TORRINGTON—It took years for author John Nesbitt to write a book.
“Long, long ago, I wanted to be a writer,” he said. “I think I tried a novel early and was kind of afraid of it and didn’t know how to go about it even though read and studied lots of novels. The idea of doing it myself was a little intimidating.
He told himself that, “Sooner or later, I have to do this,” and set himself the goal of writing a contemporary novel. But completing the book was only half the challenge.
“I couldn’t get it to go anywhere in terms of getting someone to accept it,” he said. “I had an agent who said, why don’t you write a genre, western?”
An English and Spanish instructor at Eastern Wyoming College, Nesbitt was thoroughly familiar with the western novel.
“I had studied the western novel in my doctorate dissertation and lots of other academic work I’d done,” he said, “so I thought I’d give that a try.”
It was in westerns that Nesbitt found success. Since 1994, he’s published 27 books, most of them historical westerns, many of them mysteries.
“I think the opportunities for success are maybe a little more open in genre fiction,” he said, “not necessarily because it’s easier—I actually think it’s kind of hard—but because it’s easier for editors and publishers to look at your work and say what it is and know what they’re going to do with it.”
Genre fiction are works that fit into a specific category of writing: western, science-fiction, romance, etc. The fact that most of his books fit into these categories, Nesbitt’s publisher has an easier time marketing the book. It also happens to be a genre that he likes.
“They say that you write what you like to read,” he said, “and when I was young, maybe from the eighth grade to my early 20s, what I liked to read in my spare time was westerns and mysteries.”
That love for westerns and mysteries in his youth continues to affect what he writes today. His latest book, “Blue Springs,” is the story of a Wyoming man searching for his ex-girlfriend when she goes missing.
“It’s a kind of storyline that I’ve done in variations here and there,” he said. “It’s a missing-person mystery.”
When he writes a mystery, Nesbitt says he tries to come up with the ending first and then work his way toward it. Not every writer follows that rule, however.
“A lot of people just say, ‘Well, I get together with my characters and they lead me and tell me where to go and they’re just about always right,’” he said. “Some people let on, at least, and it’s pretty genuine in a lot of cases, that they really don’t know where the story’s going to go. I’m a little bit more, I know how I want this thing to end, but when I get to the conclusion I like to leave things open enough that if I’ve got a better way of tying things up, I’m not totally handcuffed to what my original story plan was.”
When it comes to actually writing books, Nesbitt tries to keep his style tight. When he writes historical fiction, his goal isn’t to transport the reader to the past with long descriptions.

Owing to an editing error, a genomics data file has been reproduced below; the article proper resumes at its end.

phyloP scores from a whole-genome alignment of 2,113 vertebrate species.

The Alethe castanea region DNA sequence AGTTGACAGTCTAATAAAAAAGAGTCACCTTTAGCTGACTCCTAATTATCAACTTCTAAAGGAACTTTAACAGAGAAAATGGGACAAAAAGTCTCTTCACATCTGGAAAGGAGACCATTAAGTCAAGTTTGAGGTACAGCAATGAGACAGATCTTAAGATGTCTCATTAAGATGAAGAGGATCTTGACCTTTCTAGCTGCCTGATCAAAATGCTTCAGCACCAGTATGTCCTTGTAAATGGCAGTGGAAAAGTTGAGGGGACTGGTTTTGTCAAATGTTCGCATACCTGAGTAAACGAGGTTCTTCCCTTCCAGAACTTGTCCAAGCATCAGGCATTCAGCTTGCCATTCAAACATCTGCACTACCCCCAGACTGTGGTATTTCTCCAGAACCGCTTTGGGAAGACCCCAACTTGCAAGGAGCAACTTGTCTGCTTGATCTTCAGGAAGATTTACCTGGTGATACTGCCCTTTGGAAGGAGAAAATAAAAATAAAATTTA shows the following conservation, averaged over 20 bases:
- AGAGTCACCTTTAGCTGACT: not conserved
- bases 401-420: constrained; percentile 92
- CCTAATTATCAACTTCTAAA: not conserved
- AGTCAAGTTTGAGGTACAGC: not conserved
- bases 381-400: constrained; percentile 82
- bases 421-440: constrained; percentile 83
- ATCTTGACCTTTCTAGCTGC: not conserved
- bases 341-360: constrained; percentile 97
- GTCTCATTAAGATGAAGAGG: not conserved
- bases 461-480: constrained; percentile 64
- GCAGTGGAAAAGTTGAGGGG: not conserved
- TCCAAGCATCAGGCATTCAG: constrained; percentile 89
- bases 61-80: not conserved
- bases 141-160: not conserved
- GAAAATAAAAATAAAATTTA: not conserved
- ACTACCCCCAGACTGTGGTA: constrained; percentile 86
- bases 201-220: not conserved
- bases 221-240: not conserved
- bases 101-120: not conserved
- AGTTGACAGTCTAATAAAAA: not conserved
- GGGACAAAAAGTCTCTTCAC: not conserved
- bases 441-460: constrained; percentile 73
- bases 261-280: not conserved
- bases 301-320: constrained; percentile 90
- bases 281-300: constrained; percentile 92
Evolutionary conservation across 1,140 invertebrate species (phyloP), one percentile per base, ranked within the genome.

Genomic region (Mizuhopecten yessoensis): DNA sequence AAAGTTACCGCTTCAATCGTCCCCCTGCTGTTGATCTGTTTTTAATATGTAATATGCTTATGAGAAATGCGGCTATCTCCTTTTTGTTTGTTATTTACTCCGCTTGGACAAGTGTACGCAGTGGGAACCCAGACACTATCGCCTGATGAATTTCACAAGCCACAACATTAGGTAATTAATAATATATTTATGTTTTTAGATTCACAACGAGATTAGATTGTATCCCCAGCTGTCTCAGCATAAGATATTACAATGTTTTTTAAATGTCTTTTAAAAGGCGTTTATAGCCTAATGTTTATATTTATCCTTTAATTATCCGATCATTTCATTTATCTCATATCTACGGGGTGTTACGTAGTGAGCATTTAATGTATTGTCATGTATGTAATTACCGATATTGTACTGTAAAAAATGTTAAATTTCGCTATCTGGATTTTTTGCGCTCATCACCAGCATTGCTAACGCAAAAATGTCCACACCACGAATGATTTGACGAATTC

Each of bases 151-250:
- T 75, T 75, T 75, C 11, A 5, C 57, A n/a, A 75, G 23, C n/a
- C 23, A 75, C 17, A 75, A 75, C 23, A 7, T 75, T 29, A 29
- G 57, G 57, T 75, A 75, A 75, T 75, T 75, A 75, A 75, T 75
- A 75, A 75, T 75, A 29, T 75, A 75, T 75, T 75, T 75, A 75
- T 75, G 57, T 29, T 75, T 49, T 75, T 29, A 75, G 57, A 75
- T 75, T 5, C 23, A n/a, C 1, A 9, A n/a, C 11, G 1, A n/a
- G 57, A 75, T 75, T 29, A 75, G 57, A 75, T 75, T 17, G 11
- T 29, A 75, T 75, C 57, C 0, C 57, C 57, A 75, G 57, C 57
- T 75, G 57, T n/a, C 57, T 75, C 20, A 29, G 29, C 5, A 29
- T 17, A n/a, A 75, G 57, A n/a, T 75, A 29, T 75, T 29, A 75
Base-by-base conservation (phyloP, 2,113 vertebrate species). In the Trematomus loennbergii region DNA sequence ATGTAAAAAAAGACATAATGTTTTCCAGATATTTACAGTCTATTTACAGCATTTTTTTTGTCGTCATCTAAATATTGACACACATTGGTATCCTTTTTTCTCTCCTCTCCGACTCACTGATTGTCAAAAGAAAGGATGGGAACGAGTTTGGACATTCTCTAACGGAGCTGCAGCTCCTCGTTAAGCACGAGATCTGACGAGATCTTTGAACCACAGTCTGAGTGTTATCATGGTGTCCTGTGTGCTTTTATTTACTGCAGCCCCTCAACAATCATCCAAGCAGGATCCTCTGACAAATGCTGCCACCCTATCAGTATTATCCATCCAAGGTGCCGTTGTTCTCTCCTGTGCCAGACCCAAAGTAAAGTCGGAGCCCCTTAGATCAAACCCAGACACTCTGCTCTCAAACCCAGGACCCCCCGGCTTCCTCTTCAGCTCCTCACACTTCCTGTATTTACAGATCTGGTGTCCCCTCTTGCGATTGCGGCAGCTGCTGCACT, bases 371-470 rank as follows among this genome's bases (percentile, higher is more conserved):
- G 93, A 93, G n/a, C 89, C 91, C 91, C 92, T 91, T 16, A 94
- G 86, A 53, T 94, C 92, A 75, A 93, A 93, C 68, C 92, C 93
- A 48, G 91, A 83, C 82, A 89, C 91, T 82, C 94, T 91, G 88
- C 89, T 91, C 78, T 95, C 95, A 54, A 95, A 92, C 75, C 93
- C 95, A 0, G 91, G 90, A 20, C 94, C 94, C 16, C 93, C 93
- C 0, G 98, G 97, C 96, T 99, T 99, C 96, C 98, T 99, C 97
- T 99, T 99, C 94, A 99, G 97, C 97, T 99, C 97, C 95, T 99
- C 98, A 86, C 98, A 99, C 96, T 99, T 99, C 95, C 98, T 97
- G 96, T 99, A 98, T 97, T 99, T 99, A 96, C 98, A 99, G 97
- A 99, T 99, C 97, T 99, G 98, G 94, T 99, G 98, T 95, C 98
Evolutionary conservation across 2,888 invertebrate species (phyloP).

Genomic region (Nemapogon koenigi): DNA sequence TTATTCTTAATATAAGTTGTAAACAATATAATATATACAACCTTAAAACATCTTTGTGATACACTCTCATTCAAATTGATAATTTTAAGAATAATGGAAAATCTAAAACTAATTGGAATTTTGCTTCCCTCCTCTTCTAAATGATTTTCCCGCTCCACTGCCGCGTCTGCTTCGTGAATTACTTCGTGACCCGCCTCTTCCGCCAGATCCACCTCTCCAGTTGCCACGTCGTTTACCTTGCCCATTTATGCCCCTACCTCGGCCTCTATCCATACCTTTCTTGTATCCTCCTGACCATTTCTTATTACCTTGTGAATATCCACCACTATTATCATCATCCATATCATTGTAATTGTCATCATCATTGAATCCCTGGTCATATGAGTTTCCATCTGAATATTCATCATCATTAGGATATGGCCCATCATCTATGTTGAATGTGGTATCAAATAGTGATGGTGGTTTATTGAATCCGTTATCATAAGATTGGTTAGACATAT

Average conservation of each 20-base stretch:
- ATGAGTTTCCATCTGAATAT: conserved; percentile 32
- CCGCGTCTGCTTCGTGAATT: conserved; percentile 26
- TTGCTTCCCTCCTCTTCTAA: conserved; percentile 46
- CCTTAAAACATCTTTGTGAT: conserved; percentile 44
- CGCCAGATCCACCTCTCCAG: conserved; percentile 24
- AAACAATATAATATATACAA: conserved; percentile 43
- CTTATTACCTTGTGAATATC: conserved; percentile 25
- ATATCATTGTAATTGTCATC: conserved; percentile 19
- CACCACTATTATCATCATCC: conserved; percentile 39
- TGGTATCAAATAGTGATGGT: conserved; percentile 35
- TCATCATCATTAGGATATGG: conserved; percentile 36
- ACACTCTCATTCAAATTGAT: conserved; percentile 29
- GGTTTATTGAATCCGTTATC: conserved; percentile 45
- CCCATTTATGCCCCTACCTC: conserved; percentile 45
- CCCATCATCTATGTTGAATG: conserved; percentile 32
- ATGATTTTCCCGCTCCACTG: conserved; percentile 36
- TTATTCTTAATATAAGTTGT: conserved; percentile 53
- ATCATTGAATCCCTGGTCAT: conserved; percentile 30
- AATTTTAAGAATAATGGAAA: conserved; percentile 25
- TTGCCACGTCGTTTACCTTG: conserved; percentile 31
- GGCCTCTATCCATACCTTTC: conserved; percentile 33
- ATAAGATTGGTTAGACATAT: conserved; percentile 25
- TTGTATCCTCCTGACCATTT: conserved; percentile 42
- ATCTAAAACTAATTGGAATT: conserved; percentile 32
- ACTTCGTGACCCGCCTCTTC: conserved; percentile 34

“What I’m looking for is something that for me, at least, something that has a clarity of form and a concise of execution,” he said. “Some people worry too much about that and they’ll go on for pages giving exposition of what this town looked like in the 1880s or what the interior of a railway station is, but I come from the line of thought that says you want to have your form and then execute that form as purely as you can.”
When it comes to actually writing, Nesbitt likened it to carving the statue of an elephant out of a stone.
“It’s real easy,” he said. “You just get rid of everything that doesn’t look like an elephant. A person has an idea of the form and then what the person does is try to bring out the form and get rid of all the stuff that is extraneous.”
Nesbitt said that he gets ideas from everywhere: stories, real life, everywhere.
“Maybe you’re reading a story and you get an idea from the story,” he said. “Maybe the movement that takes place in this story as the person in the story moves to an improvement of awareness at the end is something you’d like to write about. Maybe a person has had a memorable experience and gets some of the storyline from that. Maybe here’s a story from somebody else. You get your ideas from everywhere and you get one idea from one place and another idea from another place and it’s like a pot of stew: you put it all in together and blend it all so it’s all part of the same substance.”
For example, the main character of “Blue Springs” is named Wilf, a Canadian name that comes from two sources.
“A long time ago, I read a story set in Canada and there was a character in there named Wilf,” he said. “Then there was this, not exactly corn but very much set in his time period, western singer called Wilf Carter. He was a yodeler. So I take this real serious but deeply ironic and grotesquely serious story where there’s a Wilf and I take this slightly corny cowboy singer and I put them in the pot and mix them up. I have this person who lives in Wyoming but has these northern affinities.”
Nesbitt also works to ensure that his Wyoming westerns also sound authentic. Most historical westerns are written in the aftermath of the Civil War, which was devastating to the American south but less meaningful to the west. What they usually miss, he said, was the weight that weather and distance have on the mind of Wyomingites.
“I don’t want to sound too sanctimonious here,” he said, “but there are people who write novels set in Wyoming and I don’t think they know very much about Wyoming. Maybe they get on Wikipedia and get some information there or other reference material, or maybe the come to Wyoming on their summer vacation and drive from here to Yellowstone or something, but one does not get an intrinsic feel for Wyoming in that story.”
“Blue Springs” is available for purchase at online book stores.